An award-winning visual essayist whose work on climate change has graced the stage alongside Al Gore and Robert Kennedy Jr., James has also worked with the likes of lateral thinking pioneer Edward de Bono and 7 Habits of Highly Effective People author Stephen Covey, as well as mounting a $750,000 cross-Canada billboard art show featuring artistic A-listers like Jack Shadbolt, Mary Pratt and Gathie Falk.
And while she originally came to campus in 1979 to work with inspirational Visual Arts prof Mowry Baden, James readily credits UVic’s MFA program for the range of resources in her personal toolkit: “Creative thinking, learning to speak your mind using visual language, and being able to judge the impact of your creative effort —and both critique it and withstanding criticisms, and then come back with new solutions—that’s what came with my MFA. It makes you very resilient.”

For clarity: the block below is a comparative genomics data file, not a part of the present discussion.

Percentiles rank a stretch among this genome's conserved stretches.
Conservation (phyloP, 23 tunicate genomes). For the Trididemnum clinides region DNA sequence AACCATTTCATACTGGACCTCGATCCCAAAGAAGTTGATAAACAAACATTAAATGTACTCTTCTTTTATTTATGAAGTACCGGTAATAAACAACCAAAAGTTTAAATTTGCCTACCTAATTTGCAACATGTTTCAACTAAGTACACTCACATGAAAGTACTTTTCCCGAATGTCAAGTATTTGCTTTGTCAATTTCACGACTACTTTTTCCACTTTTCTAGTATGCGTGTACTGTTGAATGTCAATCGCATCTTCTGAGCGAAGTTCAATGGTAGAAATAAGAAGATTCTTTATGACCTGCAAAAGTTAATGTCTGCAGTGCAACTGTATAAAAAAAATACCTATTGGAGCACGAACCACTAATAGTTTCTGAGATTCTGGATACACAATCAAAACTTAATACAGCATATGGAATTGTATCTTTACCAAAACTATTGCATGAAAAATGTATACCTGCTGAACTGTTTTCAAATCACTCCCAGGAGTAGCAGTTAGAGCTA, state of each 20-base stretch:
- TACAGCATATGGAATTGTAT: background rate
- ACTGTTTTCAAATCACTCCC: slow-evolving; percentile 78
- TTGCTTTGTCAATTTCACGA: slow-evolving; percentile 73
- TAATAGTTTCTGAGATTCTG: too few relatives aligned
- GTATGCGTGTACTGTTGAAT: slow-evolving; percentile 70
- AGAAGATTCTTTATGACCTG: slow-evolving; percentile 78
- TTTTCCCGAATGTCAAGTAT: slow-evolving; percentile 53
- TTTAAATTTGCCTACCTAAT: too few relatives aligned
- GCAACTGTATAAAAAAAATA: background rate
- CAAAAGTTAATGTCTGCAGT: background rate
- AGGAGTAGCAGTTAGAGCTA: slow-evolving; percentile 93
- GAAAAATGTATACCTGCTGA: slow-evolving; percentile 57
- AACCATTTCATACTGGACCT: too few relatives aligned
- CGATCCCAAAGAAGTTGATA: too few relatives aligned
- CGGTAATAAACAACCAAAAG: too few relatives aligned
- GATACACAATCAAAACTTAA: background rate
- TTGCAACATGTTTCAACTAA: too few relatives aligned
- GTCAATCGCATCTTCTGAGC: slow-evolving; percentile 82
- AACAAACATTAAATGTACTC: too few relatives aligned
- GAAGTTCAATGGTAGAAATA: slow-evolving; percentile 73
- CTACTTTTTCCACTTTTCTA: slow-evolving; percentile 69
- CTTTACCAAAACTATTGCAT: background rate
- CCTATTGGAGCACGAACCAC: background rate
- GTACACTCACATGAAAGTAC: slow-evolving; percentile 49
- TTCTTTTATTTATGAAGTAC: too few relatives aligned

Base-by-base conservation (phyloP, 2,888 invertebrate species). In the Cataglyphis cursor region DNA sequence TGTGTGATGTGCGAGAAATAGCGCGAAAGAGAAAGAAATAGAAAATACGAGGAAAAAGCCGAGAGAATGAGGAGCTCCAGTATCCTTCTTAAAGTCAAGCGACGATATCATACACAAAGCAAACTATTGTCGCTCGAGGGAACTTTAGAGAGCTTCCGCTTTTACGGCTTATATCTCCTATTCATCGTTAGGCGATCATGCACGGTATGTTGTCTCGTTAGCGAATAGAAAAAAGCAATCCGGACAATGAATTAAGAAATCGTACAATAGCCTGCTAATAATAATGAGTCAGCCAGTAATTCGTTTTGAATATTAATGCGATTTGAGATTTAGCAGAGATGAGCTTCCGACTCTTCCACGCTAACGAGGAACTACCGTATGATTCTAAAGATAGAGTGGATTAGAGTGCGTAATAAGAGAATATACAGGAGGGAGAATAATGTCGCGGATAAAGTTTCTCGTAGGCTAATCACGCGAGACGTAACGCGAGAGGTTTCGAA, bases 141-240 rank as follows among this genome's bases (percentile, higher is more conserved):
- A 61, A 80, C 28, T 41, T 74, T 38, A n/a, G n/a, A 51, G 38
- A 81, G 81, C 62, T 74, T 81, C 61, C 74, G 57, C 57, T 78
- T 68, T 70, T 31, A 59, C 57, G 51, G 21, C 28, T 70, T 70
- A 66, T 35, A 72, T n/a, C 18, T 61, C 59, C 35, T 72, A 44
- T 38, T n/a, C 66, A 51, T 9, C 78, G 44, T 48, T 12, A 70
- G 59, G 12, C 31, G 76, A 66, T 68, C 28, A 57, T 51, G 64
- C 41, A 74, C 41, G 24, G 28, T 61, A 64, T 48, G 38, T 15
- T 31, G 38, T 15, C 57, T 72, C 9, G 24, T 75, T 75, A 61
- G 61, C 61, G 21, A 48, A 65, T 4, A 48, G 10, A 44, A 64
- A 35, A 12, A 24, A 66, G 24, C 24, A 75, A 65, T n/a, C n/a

Despite Canada’s recent environmental backsliding, James remains surprisingly optimistic about the future. “Look at smoking and garbage,” she chuckles. “There are fewer people who smoke now and pretty much everyone knows that smoking causes lung cancer. And back in 1979 we threw everything into garbage cans, while we now sort it into different containers for recycling. Those are wonderfully optimistic examples of change that can happen in a relatively short period of time.”
When it comes to causing change on either a local or global level, Franke James feels it all comes down to using the tools you know best. “Andy Warhol said to paint what you love, but I say paint what you want to change.”